Japanese sculptor Masao Kinoshita is prolific in a variety of media — wood, clay, plaster, bronze, stone. His works take an interest in the extreme physical feats of the human anatomy and add to these feats with fantastical details culled from folklore, mythology and religion. A prominent series in Konishita’s body of work is his muscle sculpture series, which exposes what lies beneath a creature’s skin. Much like the “Bodies” exhibit that toured across American museums, the sculpture series displays the intricacies of our flesh.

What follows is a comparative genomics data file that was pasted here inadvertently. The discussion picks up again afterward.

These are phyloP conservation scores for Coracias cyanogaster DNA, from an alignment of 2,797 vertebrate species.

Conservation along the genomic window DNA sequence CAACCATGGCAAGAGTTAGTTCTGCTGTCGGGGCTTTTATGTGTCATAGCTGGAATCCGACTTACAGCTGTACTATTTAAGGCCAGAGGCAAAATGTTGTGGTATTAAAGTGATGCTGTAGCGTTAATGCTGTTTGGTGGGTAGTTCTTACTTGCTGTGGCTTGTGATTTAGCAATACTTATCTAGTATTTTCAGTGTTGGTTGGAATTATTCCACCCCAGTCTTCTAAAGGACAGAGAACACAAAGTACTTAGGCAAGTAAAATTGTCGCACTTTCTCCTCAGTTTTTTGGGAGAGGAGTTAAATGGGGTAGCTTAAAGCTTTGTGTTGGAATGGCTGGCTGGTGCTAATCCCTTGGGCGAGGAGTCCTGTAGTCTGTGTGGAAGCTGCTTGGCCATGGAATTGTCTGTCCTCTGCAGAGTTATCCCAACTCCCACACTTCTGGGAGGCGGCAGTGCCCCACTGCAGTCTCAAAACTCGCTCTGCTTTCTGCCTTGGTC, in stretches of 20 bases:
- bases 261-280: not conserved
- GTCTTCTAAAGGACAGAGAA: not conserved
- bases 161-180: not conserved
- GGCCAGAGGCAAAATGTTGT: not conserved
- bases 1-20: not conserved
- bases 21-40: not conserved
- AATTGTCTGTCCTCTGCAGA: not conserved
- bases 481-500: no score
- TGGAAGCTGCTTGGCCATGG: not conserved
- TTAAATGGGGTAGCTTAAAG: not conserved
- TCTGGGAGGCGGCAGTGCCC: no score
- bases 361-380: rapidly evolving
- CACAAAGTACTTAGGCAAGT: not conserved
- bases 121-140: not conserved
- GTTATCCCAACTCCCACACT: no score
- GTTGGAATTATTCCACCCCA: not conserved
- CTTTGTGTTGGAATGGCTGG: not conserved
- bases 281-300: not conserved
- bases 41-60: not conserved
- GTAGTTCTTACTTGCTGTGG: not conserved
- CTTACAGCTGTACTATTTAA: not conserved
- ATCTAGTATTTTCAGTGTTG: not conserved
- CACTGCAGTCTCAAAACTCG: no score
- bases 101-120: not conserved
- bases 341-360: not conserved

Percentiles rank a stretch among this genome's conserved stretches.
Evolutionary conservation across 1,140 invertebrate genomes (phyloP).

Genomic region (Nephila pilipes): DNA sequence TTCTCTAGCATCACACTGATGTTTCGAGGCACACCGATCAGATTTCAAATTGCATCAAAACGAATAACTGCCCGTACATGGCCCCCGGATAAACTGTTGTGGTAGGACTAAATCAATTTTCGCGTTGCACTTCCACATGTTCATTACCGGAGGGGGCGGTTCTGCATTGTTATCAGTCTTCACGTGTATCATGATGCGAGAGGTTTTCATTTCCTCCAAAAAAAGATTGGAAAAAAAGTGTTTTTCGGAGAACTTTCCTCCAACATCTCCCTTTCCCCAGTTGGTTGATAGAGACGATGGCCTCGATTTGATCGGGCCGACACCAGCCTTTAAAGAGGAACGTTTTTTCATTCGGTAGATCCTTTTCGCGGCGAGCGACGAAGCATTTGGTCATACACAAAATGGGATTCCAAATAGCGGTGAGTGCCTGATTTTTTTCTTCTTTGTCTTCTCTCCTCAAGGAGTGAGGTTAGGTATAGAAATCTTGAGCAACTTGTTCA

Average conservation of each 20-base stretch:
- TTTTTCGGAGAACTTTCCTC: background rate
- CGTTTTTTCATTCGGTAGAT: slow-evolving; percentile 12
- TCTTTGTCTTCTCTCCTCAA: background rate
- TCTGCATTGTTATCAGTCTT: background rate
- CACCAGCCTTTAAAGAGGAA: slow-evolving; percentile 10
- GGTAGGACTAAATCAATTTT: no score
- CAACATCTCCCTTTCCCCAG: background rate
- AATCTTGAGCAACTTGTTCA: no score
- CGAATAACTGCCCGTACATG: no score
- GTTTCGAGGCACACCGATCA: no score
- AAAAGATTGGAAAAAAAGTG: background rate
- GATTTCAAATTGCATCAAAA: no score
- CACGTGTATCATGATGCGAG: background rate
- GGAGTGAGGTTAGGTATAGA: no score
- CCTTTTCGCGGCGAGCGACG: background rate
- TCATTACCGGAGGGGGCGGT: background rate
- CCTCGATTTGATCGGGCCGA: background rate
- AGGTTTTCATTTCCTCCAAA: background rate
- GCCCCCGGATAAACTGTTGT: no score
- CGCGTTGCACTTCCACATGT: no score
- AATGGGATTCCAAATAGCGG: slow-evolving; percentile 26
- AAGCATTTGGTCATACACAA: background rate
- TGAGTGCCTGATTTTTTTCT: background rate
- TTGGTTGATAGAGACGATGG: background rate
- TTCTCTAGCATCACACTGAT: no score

Kinoshita goes beyond straightforward human or animal subjects, presenting multiple-limbed creatures (like his interpretation of the Hindu deity Ganesh) contorted in various poses, flexing for the audience like body builders at a pageant. Some of his works keep the skin intact, like his yoga sculptures, which conjure up impossible achievements of flexibility and strength. The yoga sculptures take inspiration from centuries-old Southeast Asian art from the region where the now-widespread practice first evolved. Our musculature makes existence as we know it possible, but Kinoshita thinks beyond the limitations of the body to create finely-tuned works that alienate us from what we often take for granted.